There’s no guarantee evolution will bestow the best version of every trait. The benefits of one trait may impose a cost when an unfavorable trait, correlated genetically, comes along for the ride. In a recent study on wood frogs (Rana sylvatica) published in The American Naturalist, researchers found evidence suggesting that metamorphosis might reduce such cases of genomic conflict.
The findings may explain why metamorphosis, a risky and physiologically expensive process, persists in nature. “It’s adaptive,” says paper coauthor and evolutionary biologist Debora Goedert, a graduate student at Dartmouth College in Hanover, NH, and a fellow of Brazil’s Science Without Borders program. “And the reason why it’s adaptive is because it allows organisms to separate these two life stages in such a way where they can be optimum in both life stages and not carry some sort of specialization tradeoff where becoming a really good tadpole now means you are a terrible frog, or vice versa.”
The wood frog must adapt to two wildly different habitats: ephemeral pools for its tadpole stage, and the forest floor for its frog stage. Preliminary research had suggested that metamorphosis might effectively compartmentalize genetically correlated traits, allowing natural selection to act only on the trait that’s needed during a particular life stage—such as tails in tadpoles—rather than simultaneously enhancing a positive trait and an unrelated but genetically correlated disadvantageous trait.
The recent study combines quantitative genetic evidence with estimates of natural selection, bolstering the hypothesis that metamorphosis may be adaptive. Breeding studies in the lab enabled a look at genetic correlations between traits, such as tadpole tail length, frog leg length, and head size in both life stages. To examine how natural selection acted on these traits, the researchers built simulated ponds in the forest. There, they measured predation on tadpoles by beetle larvae with giant mandibles, on juvenile frogs by garter snakes, and on adult frogs by kestrels and small mammals.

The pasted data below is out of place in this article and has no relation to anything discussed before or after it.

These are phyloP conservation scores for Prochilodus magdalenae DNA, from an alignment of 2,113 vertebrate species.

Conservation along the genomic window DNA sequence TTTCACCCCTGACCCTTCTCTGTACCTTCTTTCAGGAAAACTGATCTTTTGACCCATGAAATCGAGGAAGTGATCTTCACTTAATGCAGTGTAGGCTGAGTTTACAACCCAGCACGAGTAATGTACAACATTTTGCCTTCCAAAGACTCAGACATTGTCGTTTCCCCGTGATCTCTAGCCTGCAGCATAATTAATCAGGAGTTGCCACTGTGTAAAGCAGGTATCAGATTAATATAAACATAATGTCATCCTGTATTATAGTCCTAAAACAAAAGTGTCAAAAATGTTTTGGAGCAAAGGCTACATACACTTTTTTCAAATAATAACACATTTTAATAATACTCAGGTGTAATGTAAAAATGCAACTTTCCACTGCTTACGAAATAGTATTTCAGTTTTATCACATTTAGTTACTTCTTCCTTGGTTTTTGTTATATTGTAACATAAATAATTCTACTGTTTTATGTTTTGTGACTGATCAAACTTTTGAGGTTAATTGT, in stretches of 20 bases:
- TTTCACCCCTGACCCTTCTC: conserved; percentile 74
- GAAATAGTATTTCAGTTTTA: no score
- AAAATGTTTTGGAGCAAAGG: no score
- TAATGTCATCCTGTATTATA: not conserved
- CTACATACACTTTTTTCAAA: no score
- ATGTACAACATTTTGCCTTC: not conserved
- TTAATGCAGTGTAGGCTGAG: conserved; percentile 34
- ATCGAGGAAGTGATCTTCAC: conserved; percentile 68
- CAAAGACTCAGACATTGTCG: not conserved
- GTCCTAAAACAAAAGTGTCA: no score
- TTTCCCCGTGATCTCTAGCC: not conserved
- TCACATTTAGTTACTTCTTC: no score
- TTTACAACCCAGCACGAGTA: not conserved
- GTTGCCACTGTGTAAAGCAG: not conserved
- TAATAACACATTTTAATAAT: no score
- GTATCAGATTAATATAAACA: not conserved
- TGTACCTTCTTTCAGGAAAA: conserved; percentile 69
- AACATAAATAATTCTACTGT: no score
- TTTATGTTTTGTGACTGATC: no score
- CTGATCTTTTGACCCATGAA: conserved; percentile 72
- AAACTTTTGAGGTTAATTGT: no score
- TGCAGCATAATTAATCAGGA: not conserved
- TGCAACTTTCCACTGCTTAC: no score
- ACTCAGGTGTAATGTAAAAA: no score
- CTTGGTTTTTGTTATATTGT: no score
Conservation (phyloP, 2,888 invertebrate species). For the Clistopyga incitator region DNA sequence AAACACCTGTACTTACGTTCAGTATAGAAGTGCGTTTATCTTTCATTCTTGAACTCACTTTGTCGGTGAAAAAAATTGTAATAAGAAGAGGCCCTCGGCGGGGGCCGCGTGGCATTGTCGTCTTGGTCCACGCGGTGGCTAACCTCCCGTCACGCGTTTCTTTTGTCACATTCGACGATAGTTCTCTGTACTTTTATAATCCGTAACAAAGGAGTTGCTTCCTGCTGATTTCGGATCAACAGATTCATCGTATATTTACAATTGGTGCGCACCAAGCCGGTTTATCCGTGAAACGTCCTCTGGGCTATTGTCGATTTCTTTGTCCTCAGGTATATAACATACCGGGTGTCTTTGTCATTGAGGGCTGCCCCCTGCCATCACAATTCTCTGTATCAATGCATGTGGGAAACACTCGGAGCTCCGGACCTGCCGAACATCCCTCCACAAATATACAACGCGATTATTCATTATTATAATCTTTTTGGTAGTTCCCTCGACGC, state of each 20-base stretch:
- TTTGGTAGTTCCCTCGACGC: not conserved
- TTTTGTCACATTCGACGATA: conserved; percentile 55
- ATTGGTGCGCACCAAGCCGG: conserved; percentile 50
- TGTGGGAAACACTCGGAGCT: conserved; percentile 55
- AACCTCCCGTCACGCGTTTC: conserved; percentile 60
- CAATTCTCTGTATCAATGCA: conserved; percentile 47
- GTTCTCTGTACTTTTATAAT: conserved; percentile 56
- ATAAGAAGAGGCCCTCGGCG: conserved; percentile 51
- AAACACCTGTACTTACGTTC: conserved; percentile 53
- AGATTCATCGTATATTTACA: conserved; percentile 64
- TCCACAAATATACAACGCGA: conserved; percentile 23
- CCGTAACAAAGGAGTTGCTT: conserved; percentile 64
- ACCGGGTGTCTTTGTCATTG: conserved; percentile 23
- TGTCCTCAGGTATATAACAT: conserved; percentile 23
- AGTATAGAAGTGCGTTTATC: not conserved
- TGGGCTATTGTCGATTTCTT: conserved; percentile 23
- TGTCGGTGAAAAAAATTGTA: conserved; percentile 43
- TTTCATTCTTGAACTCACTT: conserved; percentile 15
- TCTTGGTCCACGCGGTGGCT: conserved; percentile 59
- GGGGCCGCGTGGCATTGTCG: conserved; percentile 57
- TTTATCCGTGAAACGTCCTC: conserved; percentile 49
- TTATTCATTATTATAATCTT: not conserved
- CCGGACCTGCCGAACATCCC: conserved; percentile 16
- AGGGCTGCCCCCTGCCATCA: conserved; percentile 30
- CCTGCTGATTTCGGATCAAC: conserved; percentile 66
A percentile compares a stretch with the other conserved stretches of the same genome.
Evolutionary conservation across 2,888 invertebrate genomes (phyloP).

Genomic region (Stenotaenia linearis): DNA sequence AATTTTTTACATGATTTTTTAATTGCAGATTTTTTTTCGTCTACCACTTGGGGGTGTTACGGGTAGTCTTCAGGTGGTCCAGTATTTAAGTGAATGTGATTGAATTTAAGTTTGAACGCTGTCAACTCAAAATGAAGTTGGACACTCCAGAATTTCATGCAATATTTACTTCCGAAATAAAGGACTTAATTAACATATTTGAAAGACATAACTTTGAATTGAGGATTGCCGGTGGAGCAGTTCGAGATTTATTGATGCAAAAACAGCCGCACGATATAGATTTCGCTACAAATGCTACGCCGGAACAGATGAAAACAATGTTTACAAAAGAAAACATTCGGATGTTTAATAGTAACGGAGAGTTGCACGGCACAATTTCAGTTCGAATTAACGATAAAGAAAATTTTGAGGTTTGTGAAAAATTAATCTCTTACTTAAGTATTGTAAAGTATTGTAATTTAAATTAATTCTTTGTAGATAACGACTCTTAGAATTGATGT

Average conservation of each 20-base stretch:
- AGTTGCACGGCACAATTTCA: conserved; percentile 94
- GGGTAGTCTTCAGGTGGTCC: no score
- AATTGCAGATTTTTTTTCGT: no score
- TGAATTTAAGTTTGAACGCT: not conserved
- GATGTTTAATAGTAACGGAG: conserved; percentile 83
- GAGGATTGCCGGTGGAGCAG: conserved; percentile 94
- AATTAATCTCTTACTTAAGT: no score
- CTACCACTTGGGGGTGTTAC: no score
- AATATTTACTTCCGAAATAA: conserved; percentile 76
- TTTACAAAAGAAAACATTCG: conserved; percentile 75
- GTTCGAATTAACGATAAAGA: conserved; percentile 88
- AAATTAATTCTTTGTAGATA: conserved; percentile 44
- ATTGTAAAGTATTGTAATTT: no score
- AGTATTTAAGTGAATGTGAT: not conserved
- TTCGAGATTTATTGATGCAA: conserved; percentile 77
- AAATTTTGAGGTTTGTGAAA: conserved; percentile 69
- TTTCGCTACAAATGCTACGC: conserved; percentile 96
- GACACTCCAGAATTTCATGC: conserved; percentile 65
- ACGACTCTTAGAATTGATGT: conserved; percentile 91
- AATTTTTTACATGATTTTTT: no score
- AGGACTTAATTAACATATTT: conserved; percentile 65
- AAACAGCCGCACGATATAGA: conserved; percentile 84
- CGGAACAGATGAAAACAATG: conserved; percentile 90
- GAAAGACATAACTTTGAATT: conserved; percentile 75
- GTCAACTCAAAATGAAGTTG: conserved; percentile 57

The researchers not only identified genetically correlated traits undergoing conflicting selection within and between the wood frog’s two life stages, but also determined that metamorphosis alters the degree of correlation of the traits throughout the frog’s lifespan. They found that the degree of genomic conflict was lower between life stages than within for both the tadpole and frog, suggesting that metamorphosis lowers the conflict between antagonistic traits.
“A strength of this article is that they’re trying to cast genomic conflict in terms of descriptions at the trait level,” says Stevan J. Arnold, an evolutionary biologist and professor emeritus at Oregon State University in Corvallis who was not involved in the research. “I think this is a big triumph, to have done a study that quantifies both the nature of selection and the nature of genetic correlation between traits.” The work “helps us understand how and why metamorphosis evolves,” Arnold adds.
Whether or not these observations represent “genomic conflict,” however, is a matter of some debate. Traditionally, researchers have defined it in terms of evolutionary conflict between identifiable genes. But so little is known about the frog genome relative to other organisms that the researchers had to broaden the definition to include traits that are likely controlled by multiple genes. Nonetheless, they say, the breeding studies point to correlated genetic elements underlying the traits—they’re just not able to identify them yet. “It’s an early stab at establishing genomic conflict,” says Goedert. She and her advisor, coauthor Ryan Calsbeek, also an evolutionary biologist at Dartmouth, acknowledge that they have not yet established a definitive causal link between metamorphosis and the decoupling of traits embroiled in genomic conflict.
The field is trying now to “figure out how to grapple with testing both this idea of antagonistic selection and its consequences,” Arnold says. “For a full testing of the theory there’s a need for a more detailed enunciation of the underlying model. What’s the bigger picture? That’s an agenda probably for the next ten years.”